Geologist says there's no need to fight over mineral resources
It's easy to be a pessimist in a world full of calamities. But for those worried about the continuing availability of natural resources, data from the ocean makes a good case for optimism, says economic geologist Lawrence ...
Is the Pacific Ocean's chemistry killing sea life?
The collapse began rather unspectacularly. In 2005, when most of the millions of Pacific oysters in this tree-lined estuary failed to reproduce, Washington's shellfish growers largely shrugged it off.
Computer simulations indicate calcium carbonate has a dense liquid phase (w/ Video)
Computer simulations conducted at the U.S. Department of Energy's Lawrence Berkeley National Laboratory (Berkeley Lab) could help scientists make sense of a recently observed and puzzling wrinkle in one of ...
Acid test: Study reveals both losers and winners of CO2-induced ocean acidification
(PhysOrg.com) -- As the world’s seawater becomes more acidic due to rising atmospheric carbon dioxide, some shelled marine creatures may actually become bigger and stronger, according to a new study.
Scientists probe Canadian sulfide ore to confirm microbial activity in seawater 2.7 billion years ago
An analysis of sulfide ore deposits from one of the world's richest base-metal mines confirms that oxygen levels were extremely low on Earth 2.7 billion years ago, but also shows that microbes were actively ...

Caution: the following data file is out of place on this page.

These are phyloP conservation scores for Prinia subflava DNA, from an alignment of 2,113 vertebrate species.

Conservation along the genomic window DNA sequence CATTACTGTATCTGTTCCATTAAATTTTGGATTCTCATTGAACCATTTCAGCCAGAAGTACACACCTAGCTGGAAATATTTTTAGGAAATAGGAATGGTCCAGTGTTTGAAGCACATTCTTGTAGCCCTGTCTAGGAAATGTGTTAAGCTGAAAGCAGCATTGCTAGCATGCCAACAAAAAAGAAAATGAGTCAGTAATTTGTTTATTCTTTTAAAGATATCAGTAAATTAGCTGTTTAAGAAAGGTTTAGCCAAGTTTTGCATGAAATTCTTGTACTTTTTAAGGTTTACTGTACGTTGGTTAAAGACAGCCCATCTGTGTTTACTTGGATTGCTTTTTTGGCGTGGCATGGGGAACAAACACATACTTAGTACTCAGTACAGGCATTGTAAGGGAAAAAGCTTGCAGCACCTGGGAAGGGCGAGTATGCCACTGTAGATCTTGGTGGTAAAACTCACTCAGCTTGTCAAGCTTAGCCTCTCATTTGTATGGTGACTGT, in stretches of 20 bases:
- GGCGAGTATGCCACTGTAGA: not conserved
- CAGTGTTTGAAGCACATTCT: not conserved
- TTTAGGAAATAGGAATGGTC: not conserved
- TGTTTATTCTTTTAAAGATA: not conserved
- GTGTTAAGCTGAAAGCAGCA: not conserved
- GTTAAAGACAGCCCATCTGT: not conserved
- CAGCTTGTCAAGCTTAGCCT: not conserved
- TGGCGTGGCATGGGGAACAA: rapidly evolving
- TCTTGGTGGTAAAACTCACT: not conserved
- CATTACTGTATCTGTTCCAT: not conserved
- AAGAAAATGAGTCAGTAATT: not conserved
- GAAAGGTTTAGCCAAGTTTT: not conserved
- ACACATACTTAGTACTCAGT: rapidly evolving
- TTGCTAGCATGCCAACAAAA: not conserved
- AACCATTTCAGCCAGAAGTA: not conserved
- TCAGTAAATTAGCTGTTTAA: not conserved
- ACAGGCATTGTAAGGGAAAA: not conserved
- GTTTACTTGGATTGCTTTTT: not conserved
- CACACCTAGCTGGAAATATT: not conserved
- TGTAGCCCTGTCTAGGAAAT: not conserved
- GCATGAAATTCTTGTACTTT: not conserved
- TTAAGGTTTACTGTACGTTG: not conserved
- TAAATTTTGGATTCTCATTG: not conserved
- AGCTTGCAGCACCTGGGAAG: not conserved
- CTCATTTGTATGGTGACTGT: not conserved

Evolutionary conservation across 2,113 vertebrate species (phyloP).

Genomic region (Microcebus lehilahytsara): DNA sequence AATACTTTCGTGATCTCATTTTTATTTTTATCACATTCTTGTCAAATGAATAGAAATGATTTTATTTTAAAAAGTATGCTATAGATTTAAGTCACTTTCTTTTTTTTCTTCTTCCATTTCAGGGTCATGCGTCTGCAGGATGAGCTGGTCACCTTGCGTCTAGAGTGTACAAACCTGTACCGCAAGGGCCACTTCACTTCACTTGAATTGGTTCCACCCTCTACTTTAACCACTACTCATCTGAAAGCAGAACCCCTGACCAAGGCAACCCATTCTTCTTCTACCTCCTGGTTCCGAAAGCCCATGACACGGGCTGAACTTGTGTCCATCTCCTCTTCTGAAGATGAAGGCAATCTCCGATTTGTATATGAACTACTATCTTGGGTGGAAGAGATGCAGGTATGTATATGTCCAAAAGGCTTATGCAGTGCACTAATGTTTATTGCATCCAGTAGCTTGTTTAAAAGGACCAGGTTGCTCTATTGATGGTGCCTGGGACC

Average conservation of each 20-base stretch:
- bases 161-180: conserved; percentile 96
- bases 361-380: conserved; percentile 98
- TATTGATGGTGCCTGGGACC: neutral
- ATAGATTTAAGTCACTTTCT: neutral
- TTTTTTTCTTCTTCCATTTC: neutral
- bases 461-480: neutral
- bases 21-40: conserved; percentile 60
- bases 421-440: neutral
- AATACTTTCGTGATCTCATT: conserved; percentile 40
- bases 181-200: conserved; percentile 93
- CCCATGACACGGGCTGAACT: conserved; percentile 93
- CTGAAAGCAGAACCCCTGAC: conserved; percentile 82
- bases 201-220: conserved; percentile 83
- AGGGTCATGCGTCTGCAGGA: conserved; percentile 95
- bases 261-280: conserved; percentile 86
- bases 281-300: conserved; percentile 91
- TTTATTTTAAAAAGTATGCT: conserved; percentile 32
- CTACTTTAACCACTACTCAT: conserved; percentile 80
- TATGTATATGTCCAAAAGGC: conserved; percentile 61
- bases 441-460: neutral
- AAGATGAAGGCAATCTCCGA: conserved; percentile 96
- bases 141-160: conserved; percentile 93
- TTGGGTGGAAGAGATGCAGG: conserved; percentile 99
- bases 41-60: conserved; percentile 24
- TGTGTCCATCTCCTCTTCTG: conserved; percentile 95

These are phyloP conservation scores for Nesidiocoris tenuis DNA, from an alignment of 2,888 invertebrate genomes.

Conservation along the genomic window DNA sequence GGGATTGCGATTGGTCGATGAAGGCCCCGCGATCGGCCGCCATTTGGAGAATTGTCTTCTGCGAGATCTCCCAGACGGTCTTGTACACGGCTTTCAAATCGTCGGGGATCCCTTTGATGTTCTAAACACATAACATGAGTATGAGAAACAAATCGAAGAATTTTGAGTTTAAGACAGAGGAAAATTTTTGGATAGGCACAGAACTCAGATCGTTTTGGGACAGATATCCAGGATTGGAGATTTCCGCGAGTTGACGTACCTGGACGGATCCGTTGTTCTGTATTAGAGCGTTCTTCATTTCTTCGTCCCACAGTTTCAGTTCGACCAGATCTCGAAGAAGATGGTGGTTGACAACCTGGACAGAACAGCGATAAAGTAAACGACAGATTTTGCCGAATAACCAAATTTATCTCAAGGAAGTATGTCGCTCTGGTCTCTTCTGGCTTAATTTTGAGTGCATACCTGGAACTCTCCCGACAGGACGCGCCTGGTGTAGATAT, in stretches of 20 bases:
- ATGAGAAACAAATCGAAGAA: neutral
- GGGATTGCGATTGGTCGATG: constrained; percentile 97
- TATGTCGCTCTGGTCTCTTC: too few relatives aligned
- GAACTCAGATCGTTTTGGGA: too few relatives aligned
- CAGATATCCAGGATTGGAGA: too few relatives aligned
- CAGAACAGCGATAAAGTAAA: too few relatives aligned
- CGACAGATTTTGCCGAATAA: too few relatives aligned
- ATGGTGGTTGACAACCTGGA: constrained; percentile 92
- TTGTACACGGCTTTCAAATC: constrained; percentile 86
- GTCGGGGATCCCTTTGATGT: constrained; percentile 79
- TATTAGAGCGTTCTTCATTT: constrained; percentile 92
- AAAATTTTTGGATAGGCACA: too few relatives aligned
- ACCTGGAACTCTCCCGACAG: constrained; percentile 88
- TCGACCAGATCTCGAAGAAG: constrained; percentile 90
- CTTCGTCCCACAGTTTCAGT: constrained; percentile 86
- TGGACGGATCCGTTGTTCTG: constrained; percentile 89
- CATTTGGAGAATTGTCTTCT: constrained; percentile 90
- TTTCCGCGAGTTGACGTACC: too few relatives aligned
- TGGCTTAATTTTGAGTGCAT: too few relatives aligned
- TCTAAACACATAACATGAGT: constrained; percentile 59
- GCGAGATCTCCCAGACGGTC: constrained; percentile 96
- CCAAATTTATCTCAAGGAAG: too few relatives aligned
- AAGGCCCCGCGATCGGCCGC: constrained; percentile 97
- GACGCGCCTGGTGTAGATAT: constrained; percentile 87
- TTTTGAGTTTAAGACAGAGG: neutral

Mars was Wet, but was it Warm?
Mars is frozen today, but when it was young there may have been liquid water on its surface. What does the latest evidence indicate about the ancient martian climate? Understanding the past environment of ...
New study finds sea level rose 2.4 mm/year between 2005 and 2011
Scientists locate apparent hydrothermal vents off Antarctica
Scientists at Columbia University's Lamont-Doherty Earth Observatory have found evidence of hydrothermal vents on the seafloor near Antarctica, formerly a blank spot on the map for researchers wanting to learn ...
Climate change in Kuwait Bay
Since 1985, seawater temperature in Kuwait Bay, northern Arabian Gulf, has increased on average 0.6°C per decade. This is about three times faster than the global average rate reported by the Intergovernmental ...
Salt power: Watt's next in rechargeable batteries?
Reza Shahbazian-Yassar thinks sodium might be the next big thing in rechargeable batteries.
Signs point to sponges as earliest animal life
(PhysOrg.com) -- Even Charles Darwin was puzzled by the apparently sudden appearance in the fossil record of a great variety of multicellular creatures — a rapid blossoming known as the Cambrian explosion. ...
Hot rocks fire up energy from the depths
(PhysOrg.com) -- Scientists at Newcastle University have completed the first phase of a giant central heating system that will harness heat from deep underground.
World's oceans get an acid bath
Among the repercussions of global climate change, the effect of ocean acidification on marine life is one of the least-understood variables.
Fukushima nuke pollution in sea 'was world's worst'
France's nuclear monitor said on Thursday that the amount of caesium 137 that leaked into the Pacific from the Fukushima disaster was the greatest single nuclear contamination of the sea ever seen.